May 23, 2013
The road to Rio
Cry for change well-understood by those living with the consequences of world inaction
by David Smith
Special for the Herald
The world knows we are going to Rio de Janeiro in 2014, for the World Cup. Likewise, the world is looking forward to the Olympics in Rio come 2016.
Yet today the world gathers in Rio, the leaders of most of the countries on earth will be there for the next three days. And the goal is monumental: to save the planet. Better still, to create a future we all want.
My boss, the Secretary-General of the United Nations, Ban Ki-moon, has called the Rio summit in the eye of the worst economic crisis the world has seen in almost a century. The belief of the UN leadership is that, precisely because of the crisis, the world must look with fresh eyes at long-term solutions which confront the underlying issues of poverty, inequality and protection of our environment.
The phrase which will dominate proceedings is Sustainable Development. How do we share our planet for the benefit of all of humanity? How do we work together to create a future which will embrace the nine billion of us who will be on this planet come the year 2050? How do we prevent conflicts to come over water, energy and food, not to mention education, health and jobs?
“In Rio the world will come together for the most important meeting of our time on Sustainable Development,” says the Secretary-General.
“This event demands from us a clear agenda: a truly green economy that protects the health of environment, and which simultaneously boosts income growth, decent jobs and the eradication of poverty.”
In the weeks leading up to Rio, I travelled to six Argentine provinces, to speak to audiences at schools and universities, to address gatherings of activist NGOs, to communicate to provincial media the importance of what is happening this week in Rio de Janeiro.
At almost every stop, I heard a strong sense of awareness, of the crisis requiring attention, of the need for dramatic change, of one generation recognizing that its legacy to the next is in danger.
In Córdoba, it was the voice of a farmer telling us that he had lost more than half his soy crop because of drought. In Mendoza, it was a small businessman worrying that foreign tourists will stop coming because of the global recession. In Tucumán, it was a high school student fearful that his province will lose its livelihood, those lemons and that sugar, if the unprecedented frosts, and snow, will become routine, rather than extraordinary.
In Santiago del Estero, at a conference on Climate Change now in its 11th year at the National University, it was an environmentalist asking me quite bluntly: “How can the world not take action on a process that is destroying the planet?”
And in Salta, on a morning radio programme, the interviewer introduced me with the thought: “We have floods in Tartagal, we have landslides in China, we have people starving in Africa, and Asia, and Latin America. How can we save the planet?”
I might have felt a little overwhelmed by that question but the overriding sense was one of relief almost wherever I went. Far from feeling, as a communicator for the United Nations, that I had a mountain to climb to persuade communities about the importance of Rio, I learned quickly that many people in this country understand the crisis of the day.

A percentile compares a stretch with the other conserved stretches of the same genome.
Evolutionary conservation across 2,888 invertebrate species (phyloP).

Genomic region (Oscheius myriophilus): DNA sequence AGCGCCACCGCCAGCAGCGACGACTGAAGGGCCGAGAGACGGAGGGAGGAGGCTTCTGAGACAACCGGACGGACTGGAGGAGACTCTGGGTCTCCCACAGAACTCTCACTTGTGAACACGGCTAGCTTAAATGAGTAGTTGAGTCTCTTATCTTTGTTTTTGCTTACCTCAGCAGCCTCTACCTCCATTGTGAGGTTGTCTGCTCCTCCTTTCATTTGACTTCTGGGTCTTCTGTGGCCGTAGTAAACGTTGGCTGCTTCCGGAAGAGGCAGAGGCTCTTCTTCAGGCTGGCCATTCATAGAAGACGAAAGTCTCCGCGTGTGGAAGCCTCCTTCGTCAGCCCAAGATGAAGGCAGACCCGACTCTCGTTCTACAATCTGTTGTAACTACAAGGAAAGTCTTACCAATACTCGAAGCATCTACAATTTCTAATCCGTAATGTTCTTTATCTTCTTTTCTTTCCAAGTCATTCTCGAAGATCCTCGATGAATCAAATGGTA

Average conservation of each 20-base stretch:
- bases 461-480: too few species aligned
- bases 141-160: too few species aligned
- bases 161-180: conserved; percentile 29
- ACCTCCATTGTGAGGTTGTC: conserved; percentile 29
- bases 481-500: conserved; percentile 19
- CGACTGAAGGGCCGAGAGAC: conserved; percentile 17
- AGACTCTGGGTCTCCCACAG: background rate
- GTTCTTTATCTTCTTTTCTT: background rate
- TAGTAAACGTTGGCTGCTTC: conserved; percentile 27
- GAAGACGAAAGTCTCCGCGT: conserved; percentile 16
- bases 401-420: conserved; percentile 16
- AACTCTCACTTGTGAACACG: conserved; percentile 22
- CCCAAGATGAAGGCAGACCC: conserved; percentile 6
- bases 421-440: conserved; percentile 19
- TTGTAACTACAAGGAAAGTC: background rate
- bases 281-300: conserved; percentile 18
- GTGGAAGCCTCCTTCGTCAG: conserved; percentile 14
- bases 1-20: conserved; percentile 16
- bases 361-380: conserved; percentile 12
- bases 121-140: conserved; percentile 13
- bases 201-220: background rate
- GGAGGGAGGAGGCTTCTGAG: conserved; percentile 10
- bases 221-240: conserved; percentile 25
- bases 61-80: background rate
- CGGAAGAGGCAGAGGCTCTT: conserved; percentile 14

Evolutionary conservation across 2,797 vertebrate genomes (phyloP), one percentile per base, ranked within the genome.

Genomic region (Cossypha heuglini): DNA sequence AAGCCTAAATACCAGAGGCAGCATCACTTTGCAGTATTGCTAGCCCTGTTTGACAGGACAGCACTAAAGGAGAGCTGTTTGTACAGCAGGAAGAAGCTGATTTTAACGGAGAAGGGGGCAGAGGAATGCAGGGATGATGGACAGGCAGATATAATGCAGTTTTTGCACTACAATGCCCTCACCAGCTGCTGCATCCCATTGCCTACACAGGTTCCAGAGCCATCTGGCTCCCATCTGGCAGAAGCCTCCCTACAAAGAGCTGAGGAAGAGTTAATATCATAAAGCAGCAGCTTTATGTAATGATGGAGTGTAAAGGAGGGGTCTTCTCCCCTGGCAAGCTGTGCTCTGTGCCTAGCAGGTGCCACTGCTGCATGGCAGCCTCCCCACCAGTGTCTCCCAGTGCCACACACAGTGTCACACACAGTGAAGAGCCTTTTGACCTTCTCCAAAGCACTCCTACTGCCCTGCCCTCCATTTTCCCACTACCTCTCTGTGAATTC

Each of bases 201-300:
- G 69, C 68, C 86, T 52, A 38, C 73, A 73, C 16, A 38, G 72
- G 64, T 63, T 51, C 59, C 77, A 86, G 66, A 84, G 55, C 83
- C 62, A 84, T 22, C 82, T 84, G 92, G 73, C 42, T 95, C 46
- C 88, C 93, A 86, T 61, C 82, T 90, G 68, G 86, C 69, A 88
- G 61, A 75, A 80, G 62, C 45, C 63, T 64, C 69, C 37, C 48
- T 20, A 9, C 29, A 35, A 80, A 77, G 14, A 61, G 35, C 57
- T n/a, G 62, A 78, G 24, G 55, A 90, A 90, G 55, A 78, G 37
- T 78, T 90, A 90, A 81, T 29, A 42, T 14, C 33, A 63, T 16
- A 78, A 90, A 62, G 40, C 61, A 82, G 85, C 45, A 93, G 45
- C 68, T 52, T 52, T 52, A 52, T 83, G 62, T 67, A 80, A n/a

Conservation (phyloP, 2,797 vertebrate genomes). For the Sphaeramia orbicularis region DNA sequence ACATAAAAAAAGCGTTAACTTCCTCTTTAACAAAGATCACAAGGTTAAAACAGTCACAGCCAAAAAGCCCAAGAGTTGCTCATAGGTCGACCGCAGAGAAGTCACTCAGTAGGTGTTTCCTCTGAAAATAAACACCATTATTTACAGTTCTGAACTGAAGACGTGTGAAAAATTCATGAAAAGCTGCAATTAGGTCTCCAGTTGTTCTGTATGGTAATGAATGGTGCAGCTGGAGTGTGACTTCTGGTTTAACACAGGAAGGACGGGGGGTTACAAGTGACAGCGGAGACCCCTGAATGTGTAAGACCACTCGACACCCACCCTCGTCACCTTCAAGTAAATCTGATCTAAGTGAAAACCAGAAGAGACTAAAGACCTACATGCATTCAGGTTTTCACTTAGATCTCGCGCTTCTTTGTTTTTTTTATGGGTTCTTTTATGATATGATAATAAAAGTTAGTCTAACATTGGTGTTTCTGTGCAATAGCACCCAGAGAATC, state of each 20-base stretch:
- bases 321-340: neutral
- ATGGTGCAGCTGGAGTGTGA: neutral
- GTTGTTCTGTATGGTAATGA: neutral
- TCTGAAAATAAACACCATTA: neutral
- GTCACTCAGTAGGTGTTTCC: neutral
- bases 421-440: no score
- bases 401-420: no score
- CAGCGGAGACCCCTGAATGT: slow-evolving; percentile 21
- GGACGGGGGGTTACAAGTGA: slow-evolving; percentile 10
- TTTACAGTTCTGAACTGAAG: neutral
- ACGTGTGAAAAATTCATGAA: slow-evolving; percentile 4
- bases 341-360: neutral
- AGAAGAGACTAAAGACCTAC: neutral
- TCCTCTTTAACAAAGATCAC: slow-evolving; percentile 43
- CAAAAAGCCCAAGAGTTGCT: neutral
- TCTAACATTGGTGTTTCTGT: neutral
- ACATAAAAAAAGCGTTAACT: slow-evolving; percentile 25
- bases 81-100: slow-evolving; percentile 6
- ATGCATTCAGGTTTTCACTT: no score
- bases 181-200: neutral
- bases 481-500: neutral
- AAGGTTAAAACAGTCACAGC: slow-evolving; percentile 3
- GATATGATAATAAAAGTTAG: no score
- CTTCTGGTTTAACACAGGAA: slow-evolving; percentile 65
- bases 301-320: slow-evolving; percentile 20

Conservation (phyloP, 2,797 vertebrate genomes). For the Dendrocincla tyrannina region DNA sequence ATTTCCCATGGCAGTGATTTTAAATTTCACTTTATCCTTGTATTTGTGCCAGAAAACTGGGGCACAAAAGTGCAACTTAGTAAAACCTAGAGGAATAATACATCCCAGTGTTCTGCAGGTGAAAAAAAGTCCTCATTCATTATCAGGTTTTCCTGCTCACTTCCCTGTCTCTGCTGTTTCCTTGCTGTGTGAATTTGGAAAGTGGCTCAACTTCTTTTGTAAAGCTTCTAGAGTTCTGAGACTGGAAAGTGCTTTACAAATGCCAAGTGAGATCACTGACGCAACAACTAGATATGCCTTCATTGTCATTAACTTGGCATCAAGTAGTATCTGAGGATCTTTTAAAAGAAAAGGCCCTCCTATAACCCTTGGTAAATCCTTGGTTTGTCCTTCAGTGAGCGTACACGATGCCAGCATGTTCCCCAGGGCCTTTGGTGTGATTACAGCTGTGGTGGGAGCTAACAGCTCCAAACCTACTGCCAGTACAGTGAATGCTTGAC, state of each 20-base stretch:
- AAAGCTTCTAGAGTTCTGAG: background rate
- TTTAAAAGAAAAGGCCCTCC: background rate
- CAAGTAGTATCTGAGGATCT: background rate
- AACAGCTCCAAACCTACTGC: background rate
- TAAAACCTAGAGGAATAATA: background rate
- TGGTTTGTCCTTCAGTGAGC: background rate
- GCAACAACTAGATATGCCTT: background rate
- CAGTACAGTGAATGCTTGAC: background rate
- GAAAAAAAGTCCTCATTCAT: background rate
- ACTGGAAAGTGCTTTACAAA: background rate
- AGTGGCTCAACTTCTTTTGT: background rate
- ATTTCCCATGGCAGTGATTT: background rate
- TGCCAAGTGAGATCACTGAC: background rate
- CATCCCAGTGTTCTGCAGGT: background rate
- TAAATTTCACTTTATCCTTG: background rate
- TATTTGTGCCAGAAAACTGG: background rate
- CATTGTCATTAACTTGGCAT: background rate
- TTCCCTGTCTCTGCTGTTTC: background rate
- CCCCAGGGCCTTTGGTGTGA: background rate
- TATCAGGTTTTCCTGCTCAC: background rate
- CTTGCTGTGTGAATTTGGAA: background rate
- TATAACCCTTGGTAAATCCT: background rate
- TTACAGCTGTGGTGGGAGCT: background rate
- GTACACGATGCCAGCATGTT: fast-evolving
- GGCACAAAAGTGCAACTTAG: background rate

They are living with the consequences, be it the farmer in Córdoba or the businessman in Mendoza or the child in Tucumán. They recognize the need for a summit in Rio, whatever their doubts about the outcome of such a meeting. In the strongest possible sense, they “get it.”’
The question, of course, has to be whether the Rio forum will meet the challenge at hand, confront the issue on the table, and deliver a response that matters. The skeptics argue that, at a moment of such global economic crisis, the chances of world leaders delivering breakthrough policy are slim to non-existent. And certainly the countdown to this summit has been one of painful progress on the negotiating front.
That sentiment was put most forcefully, by a provincial deputy at a conference I attended in Rosario, a forum which was opened by the Governor of Santa Fe province and which drew thousands of activists from across Latin America.
“What makes you believe that the UN can bring the world together, and make the world act, after all these years of inaction?” he asked at the end of a session when I had spelled out the thinking behind the Rio summit, with its emphasis on making poverty, and equality, as much part of the agenda as the environment and climate change.
The path to change, I argued, usually has two routes in my experience. One, from the top down, from leadership to the shop floor. Or change can come from the bottom up, from the floor to the ceiling. Down the years, living across our world, I have seen that the change that springs from below offers lasting revolution in thought and action.
The tens of thousands of people, from around our world, including activists from Buenos Aires, and the provinces, also in attendance this week in Rio, spoke powerfully to that revolution from below, I concluded.
Looking around that auditorium in Rosario, and thinking over meetings in Salta and Córdoba and Tucumán, I saw that the cry for change is well understood by the communities who are living with the consequences of the world’s inaction. Under the circumstances, the issue has to be whether the politicians meeting this week in Rio can keep up with the people.
David Smith is Director of the UN Information Centre for Argentina and Uruguay